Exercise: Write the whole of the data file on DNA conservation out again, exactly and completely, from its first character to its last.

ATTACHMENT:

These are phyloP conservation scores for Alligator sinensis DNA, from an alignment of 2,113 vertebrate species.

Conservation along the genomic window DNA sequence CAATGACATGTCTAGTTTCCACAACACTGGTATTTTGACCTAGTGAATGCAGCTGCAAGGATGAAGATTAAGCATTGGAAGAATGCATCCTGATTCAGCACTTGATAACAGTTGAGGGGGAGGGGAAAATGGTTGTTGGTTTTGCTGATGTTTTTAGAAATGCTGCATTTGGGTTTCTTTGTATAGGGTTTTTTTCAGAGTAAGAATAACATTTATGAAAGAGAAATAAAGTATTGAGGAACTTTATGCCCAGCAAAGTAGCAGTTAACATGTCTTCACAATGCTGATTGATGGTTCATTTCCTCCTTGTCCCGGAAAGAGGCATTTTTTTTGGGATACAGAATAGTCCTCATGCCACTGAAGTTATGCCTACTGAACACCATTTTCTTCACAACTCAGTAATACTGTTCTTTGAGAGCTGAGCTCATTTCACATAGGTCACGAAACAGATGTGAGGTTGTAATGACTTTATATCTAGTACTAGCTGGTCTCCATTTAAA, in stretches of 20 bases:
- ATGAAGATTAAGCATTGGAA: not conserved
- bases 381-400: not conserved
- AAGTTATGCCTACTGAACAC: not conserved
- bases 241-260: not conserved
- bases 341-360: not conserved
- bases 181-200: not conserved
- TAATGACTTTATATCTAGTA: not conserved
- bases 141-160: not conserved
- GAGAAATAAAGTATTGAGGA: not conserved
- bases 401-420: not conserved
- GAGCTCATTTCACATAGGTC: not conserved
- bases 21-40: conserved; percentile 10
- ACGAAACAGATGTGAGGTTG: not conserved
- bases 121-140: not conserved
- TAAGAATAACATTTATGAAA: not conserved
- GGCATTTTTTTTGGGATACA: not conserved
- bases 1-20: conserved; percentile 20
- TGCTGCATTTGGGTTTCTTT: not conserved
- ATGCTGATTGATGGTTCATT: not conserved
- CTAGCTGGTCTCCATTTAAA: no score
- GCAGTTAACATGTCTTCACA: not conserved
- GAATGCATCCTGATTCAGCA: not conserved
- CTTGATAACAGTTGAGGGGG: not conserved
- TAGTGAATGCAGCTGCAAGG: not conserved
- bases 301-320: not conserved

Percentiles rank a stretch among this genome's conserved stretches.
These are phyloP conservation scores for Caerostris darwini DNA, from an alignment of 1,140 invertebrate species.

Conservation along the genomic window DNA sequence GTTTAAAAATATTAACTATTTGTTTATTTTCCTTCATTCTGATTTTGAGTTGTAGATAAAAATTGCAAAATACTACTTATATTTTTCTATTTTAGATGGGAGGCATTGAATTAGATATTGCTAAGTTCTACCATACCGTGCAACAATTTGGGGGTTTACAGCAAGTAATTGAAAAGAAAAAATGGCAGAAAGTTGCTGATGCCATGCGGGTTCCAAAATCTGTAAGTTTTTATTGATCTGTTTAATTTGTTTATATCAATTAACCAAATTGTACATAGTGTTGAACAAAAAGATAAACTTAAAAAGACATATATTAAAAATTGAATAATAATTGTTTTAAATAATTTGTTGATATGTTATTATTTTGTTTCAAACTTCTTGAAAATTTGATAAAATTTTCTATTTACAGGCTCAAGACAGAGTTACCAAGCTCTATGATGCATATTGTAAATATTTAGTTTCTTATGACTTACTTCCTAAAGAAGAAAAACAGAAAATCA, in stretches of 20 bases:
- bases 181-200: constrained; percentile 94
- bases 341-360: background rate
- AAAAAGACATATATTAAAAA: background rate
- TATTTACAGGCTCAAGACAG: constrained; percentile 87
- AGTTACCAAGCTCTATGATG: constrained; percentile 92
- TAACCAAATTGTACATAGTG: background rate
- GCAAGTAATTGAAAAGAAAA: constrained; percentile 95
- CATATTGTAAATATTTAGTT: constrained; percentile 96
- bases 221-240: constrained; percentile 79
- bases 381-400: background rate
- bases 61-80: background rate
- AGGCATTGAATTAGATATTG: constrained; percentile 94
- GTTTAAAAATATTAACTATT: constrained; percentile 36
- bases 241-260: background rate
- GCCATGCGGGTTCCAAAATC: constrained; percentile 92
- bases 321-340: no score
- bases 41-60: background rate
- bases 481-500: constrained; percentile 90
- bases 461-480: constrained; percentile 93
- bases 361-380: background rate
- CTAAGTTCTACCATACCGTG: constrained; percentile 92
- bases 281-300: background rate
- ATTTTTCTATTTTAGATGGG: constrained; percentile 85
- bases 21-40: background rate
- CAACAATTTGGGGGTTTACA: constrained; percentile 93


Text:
These are phyloP conservation scores for Alligator sinensis DNA, from an alignment of 2,113 vertebrate species.

Conservation along the genomic window DNA sequence CAATGACATGTCTAGTTTCCACAACACTGGTATTTTGACCTAGTGAATGCAGCTGCAAGGATGAAGATTAAGCATTGGAAGAATGCATCCTGATTCAGCACTTGATAACAGTTGAGGGGGAGGGGAAAATGGTTGTTGGTTTTGCTGATGTTTTTAGAAATGCTGCATTTGGGTTTCTTTGTATAGGGTTTTTTTCAGAGTAAGAATAACATTTATGAAAGAGAAATAAAGTATTGAGGAACTTTATGCCCAGCAAAGTAGCAGTTAACATGTCTTCACAATGCTGATTGATGGTTCATTTCCTCCTTGTCCCGGAAAGAGGCATTTTTTTTGGGATACAGAATAGTCCTCATGCCACTGAAGTTATGCCTACTGAACACCATTTTCTTCACAACTCAGTAATACTGTTCTTTGAGAGCTGAGCTCATTTCACATAGGTCACGAAACAGATGTGAGGTTGTAATGACTTTATATCTAGTACTAGCTGGTCTCCATTTAAA, in stretches of 20 bases:
- ATGAAGATTAAGCATTGGAA: not conserved
- bases 381-400: not conserved
- AAGTTATGCCTACTGAACAC: not conserved
- bases 241-260: not conserved
- bases 341-360: not conserved
- bases 181-200: not conserved
- TAATGACTTTATATCTAGTA: not conserved
- bases 141-160: not conserved
- GAGAAATAAAGTATTGAGGA: not conserved
- bases 401-420: not conserved
- GAGCTCATTTCACATAGGTC: not conserved
- bases 21-40: conserved; percentile 10
- ACGAAACAGATGTGAGGTTG: not conserved
- bases 121-140: not conserved
- TAAGAATAACATTTATGAAA: not conserved
- GGCATTTTTTTTGGGATACA: not conserved
- bases 1-20: conserved; percentile 20
- TGCTGCATTTGGGTTTCTTT: not conserved
- ATGCTGATTGATGGTTCATT: not conserved
- CTAGCTGGTCTCCATTTAAA: no score
- GCAGTTAACATGTCTTCACA: not conserved
- GAATGCATCCTGATTCAGCA: not conserved
- CTTGATAACAGTTGAGGGGG: not conserved
- TAGTGAATGCAGCTGCAAGG: not conserved
- bases 301-320: not conserved

Percentiles rank a stretch among this genome's conserved stretches.
These are phyloP conservation scores for Caerostris darwini DNA, from an alignment of 1,140 invertebrate species.

Conservation along the genomic window DNA sequence GTTTAAAAATATTAACTATTTGTTTATTTTCCTTCATTCTGATTTTGAGTTGTAGATAAAAATTGCAAAATACTACTTATATTTTTCTATTTTAGATGGGAGGCATTGAATTAGATATTGCTAAGTTCTACCATACCGTGCAACAATTTGGGGGTTTACAGCAAGTAATTGAAAAGAAAAAATGGCAGAAAGTTGCTGATGCCATGCGGGTTCCAAAATCTGTAAGTTTTTATTGATCTGTTTAATTTGTTTATATCAATTAACCAAATTGTACATAGTGTTGAACAAAAAGATAAACTTAAAAAGACATATATTAAAAATTGAATAATAATTGTTTTAAATAATTTGTTGATATGTTATTATTTTGTTTCAAACTTCTTGAAAATTTGATAAAATTTTCTATTTACAGGCTCAAGACAGAGTTACCAAGCTCTATGATGCATATTGTAAATATTTAGTTTCTTATGACTTACTTCCTAAAGAAGAAAAACAGAAAATCA, in stretches of 20 bases:
- bases 181-200: constrained; percentile 94
- bases 341-360: background rate
- AAAAAGACATATATTAAAAA: background rate
- TATTTACAGGCTCAAGACAG: constrained; percentile 87
- AGTTACCAAGCTCTATGATG: constrained; percentile 92
- TAACCAAATTGTACATAGTG: background rate
- GCAAGTAATTGAAAAGAAAA: constrained; percentile 95
- CATATTGTAAATATTTAGTT: constrained; percentile 96
- bases 221-240: constrained; percentile 79
- bases 381-400: background rate
- bases 61-80: background rate
- AGGCATTGAATTAGATATTG: constrained; percentile 94
- GTTTAAAAATATTAACTATT: constrained; percentile 36
- bases 241-260: background rate
- GCCATGCGGGTTCCAAAATC: constrained; percentile 92
- bases 321-340: no score
- bases 41-60: background rate
- bases 481-500: constrained; percentile 90
- bases 461-480: constrained; percentile 93
- bases 361-380: background rate
- CTAAGTTCTACCATACCGTG: constrained; percentile 92
- bases 281-300: background rate
- ATTTTTCTATTTTAGATGGG: constrained; percentile 85
- bases 21-40: background rate
- CAACAATTTGGGGGTTTACA: constrained; percentile 93